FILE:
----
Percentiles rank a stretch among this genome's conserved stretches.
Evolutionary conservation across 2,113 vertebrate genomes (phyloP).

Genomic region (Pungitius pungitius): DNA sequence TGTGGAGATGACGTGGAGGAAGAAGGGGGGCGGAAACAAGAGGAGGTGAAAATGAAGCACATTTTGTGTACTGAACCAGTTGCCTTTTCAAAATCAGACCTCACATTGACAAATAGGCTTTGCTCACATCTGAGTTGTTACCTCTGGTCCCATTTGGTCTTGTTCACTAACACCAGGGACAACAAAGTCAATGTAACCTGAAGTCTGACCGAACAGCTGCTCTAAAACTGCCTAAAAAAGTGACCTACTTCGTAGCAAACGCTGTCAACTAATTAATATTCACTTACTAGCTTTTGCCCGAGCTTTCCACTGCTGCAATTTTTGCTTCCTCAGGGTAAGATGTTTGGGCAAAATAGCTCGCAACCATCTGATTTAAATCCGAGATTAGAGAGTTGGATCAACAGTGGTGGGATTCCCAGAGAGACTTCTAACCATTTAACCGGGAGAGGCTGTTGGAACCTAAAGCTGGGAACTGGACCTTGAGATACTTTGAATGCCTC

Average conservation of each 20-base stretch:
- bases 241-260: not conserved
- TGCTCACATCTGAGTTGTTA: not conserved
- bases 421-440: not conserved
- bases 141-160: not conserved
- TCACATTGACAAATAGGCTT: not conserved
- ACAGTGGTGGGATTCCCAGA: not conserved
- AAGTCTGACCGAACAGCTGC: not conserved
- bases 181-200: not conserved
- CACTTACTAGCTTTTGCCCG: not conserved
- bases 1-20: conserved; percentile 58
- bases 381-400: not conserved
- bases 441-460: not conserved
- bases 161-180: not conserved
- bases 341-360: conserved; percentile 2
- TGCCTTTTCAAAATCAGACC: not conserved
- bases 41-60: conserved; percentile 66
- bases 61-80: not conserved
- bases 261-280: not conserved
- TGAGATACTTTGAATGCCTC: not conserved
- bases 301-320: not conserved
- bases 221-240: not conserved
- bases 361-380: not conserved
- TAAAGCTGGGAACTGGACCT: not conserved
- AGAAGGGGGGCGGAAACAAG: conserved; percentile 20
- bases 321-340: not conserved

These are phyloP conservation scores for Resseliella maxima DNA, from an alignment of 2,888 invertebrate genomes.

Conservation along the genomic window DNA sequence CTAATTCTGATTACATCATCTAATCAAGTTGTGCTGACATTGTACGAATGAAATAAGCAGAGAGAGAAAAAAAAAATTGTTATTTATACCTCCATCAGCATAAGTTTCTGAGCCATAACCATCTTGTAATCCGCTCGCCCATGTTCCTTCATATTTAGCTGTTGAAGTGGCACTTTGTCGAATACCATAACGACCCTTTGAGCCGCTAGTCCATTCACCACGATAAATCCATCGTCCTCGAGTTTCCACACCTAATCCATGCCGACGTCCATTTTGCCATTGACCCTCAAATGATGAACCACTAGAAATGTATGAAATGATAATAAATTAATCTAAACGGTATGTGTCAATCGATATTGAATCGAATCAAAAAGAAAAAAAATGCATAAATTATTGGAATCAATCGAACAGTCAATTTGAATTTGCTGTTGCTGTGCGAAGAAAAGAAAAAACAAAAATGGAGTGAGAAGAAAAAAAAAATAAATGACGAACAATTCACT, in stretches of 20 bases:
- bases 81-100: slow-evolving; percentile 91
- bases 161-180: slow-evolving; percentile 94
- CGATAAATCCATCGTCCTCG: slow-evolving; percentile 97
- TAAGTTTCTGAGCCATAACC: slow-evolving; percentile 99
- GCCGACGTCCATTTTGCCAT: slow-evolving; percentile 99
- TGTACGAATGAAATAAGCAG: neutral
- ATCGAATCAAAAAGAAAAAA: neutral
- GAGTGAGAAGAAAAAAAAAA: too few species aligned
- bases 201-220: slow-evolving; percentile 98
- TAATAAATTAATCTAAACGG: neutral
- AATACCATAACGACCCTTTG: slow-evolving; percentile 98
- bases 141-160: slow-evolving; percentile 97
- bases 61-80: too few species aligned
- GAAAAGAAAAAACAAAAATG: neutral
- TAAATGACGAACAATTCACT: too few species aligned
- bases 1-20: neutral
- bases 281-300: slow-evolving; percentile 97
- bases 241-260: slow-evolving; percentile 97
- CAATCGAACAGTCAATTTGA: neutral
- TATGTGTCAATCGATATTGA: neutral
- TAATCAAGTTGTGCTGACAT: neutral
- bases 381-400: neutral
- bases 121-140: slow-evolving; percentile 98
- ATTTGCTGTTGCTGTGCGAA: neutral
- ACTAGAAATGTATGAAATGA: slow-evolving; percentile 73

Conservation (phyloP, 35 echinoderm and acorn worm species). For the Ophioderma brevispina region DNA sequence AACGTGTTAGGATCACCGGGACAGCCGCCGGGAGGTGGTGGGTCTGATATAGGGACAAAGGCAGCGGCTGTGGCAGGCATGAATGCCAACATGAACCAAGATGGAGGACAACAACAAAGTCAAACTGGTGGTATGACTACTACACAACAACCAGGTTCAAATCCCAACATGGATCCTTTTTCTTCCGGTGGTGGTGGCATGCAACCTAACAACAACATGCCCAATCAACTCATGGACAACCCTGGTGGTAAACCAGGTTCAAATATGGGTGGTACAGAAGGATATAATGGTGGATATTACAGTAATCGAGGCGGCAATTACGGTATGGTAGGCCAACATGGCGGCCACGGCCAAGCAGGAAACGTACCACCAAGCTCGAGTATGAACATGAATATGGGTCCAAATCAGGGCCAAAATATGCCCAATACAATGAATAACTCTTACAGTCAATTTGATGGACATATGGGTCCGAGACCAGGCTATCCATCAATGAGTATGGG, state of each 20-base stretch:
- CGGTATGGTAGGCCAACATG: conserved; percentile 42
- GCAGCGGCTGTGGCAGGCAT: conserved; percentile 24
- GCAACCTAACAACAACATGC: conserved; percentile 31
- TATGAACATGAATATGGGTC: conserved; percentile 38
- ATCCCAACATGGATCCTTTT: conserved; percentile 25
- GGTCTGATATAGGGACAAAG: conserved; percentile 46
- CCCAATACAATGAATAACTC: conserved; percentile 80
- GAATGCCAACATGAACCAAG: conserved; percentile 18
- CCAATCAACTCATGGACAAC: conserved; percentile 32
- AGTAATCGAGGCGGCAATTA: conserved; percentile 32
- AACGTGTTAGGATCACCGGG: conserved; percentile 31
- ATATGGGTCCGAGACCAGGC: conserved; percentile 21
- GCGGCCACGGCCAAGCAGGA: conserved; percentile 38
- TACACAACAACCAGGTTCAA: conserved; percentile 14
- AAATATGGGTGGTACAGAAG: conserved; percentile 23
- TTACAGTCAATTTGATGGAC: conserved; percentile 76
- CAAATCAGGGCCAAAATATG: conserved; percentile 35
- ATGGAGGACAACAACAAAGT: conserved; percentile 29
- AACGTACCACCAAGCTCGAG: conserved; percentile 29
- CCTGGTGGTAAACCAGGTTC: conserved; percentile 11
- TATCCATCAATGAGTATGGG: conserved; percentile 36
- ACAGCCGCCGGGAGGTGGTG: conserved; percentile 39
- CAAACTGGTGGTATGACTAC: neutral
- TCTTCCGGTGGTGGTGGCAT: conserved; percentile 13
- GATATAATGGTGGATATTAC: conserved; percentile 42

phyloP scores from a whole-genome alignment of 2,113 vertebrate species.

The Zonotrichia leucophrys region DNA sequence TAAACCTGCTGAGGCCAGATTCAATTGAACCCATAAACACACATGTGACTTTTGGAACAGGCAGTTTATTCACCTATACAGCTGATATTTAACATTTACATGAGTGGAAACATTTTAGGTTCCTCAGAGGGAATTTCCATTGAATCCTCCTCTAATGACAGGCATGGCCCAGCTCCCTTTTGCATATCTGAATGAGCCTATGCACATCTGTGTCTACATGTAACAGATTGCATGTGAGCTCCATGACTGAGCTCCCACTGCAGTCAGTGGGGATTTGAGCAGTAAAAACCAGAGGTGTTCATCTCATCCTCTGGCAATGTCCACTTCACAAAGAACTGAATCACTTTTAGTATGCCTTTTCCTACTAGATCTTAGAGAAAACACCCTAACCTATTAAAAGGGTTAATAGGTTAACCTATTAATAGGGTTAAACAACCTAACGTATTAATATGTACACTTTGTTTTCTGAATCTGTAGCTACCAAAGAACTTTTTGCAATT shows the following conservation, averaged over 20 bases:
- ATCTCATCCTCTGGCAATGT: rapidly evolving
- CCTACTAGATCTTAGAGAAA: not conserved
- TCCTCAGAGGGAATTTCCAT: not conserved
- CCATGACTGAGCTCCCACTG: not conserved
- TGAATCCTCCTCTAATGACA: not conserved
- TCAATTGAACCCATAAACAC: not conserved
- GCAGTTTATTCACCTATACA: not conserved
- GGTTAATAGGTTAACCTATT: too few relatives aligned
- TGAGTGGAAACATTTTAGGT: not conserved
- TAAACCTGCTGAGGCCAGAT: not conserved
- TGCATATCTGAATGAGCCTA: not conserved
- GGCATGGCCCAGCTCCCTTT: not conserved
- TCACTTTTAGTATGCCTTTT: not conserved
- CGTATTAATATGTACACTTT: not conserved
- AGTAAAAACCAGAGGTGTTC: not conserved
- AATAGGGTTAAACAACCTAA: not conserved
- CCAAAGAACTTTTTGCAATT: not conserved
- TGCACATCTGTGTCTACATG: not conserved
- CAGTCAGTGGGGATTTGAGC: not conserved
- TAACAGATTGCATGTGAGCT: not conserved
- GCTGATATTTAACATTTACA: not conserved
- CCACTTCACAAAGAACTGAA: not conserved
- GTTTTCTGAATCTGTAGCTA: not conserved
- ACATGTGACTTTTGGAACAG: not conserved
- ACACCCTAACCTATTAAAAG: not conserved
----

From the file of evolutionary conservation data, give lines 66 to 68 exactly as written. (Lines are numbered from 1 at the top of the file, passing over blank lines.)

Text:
- CCAATCAACTCATGGACAAC: conserved; percentile 32
- AGTAATCGAGGCGGCAATTA: conserved; percentile 32
- AACGTGTTAGGATCACCGGG: conserved; percentile 31